I'm having a "server" (very cheap, very old office pc) in my house I use together with dynamic dns. But it's not really stable, (needs regular restarts and dyndns is not really gold either) and as I want to offer family acces to nextcloud and myabe plex? any other ideas? and all the other nice stuff the free software world has to offer, this is not working well enough to not make them flee back to google + apple and stay there till eternity!

      the other thing is, i got used to ssh and stuff over the last years and want to improve my skills and learn.

      I know these two dont really go well hand in hand :-(

      I actually have a decent up and down speed at my home so an upgrade for my existing system is thinkable but dyndns is just a PITA and i'd like having my own domain. do these work with changing ips? because with the prices they ask here for staric ips I can just rent a server in a center somewhere.

      what do you do to self host, how do you do it and what would be your advise for me?

      19 votes
    5. Email: how about doing it right?

      In light of the seemingly increasing rate of data breaches and privacy violations in general, I've decided to take some steps further regarding my online presence. Among other things, I decided to...

      In light of the seemingly increasing rate of data breaches and privacy violations in general, I've decided to take some steps further regarding my online presence.

      Among other things, I decided to switch all my online accounts to custom domain email addresses, so I grabbed two domain names (with WhoisGuard enabled): one for use with stuff related to my real identity (think @firstlast.com), and the other for all else (think @randomword.com). Then, I changed the email address of each one of my existing online accounts, taking advantage of the catch-all feature. To make things short, it goes like this:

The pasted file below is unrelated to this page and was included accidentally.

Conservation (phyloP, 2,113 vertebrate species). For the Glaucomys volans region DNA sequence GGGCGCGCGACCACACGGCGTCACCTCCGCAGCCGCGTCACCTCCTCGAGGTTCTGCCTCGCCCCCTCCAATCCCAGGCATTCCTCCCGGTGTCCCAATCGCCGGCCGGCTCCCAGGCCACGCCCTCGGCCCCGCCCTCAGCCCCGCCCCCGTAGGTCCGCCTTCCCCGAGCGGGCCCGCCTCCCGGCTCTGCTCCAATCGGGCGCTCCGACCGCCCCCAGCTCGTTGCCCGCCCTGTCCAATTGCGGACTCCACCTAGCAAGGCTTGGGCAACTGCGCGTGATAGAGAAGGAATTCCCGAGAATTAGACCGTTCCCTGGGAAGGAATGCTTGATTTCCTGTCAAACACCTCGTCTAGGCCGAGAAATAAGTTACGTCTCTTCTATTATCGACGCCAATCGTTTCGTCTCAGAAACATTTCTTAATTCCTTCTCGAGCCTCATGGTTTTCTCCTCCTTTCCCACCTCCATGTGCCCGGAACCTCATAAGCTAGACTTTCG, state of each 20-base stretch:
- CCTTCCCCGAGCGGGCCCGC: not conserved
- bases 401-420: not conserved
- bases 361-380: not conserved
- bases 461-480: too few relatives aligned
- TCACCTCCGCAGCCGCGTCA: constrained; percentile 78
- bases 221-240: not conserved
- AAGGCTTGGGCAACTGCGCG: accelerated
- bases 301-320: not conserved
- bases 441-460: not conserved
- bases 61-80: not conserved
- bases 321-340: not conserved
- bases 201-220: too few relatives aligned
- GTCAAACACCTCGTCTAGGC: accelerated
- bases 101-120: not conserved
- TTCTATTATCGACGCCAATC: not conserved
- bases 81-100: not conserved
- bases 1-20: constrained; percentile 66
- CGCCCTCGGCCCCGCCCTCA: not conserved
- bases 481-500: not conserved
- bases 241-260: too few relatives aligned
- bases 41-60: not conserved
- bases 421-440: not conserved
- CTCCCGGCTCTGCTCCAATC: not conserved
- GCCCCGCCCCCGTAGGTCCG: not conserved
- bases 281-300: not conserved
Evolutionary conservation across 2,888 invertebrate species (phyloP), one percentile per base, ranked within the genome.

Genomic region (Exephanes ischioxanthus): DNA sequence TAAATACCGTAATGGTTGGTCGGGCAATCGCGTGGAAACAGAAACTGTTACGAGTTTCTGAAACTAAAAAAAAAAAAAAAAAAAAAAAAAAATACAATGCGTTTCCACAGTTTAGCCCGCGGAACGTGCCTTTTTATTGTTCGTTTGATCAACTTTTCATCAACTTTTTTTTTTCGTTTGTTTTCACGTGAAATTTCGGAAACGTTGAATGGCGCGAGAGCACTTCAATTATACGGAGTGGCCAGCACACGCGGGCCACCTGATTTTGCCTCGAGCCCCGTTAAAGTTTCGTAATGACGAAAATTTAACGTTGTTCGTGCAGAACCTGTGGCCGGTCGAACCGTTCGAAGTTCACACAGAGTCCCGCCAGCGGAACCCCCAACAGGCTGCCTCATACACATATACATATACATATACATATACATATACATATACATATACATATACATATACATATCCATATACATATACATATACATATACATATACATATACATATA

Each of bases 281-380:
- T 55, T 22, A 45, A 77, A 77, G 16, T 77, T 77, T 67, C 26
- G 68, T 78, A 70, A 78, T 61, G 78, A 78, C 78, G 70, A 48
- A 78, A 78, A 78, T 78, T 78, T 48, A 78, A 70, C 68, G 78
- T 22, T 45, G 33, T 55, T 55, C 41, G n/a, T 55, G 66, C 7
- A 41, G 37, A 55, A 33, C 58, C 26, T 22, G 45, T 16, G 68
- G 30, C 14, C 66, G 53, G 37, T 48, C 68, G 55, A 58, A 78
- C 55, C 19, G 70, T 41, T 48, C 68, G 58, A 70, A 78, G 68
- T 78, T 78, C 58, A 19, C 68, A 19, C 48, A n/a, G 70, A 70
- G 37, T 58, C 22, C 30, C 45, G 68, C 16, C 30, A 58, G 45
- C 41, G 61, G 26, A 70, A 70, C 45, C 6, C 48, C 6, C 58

Accounts not related to my real identity:

      • tildes.net.187462@randomword.com -> tildes.net
      • reddit.com.178334@randomword.com -> reddit.com
      • ...

      Accounts related to my real identity:

      • amazon.com.113908@firstlast.com -> amazon.com
      • bankofamerica.com.175512@firstlast.com -> bankofamerica.com
      • ...

      As you might have guessed, the 6 digits ending the local part of email addresses are meant to be randomly generated, in order to mitigate easy guesses by spammers due to catch-all (though I've also created a specific sieve filter to mark incoming emails with "unknown" recipient as spam).

      Before you ask, I don't intend to start a discussion about threat modelling here. I just want—as anyone who is not a complete tech-illiterate—to have a reasonable weapon against spam caused by recurrent data breaches, so that if an email address is leaked, I can toss it and replace it with a new one without much effort.

      Also, I value owning my email addresses, in the sense that if I decide to change email provider in the future, I won't have to change my addresses too as a consequence. For communicating with real humans (e.g., my doctor), I could use a non catch-all address like first@firstlast.com.

      I wonder what do you think of this approach... Is it overkill? Do you see any major concern from a privacy or security standpoint? Are you doing something similar and are happy with it? I would very much like to hear your experiences with email, especially about the approach you settled with.

      18 votes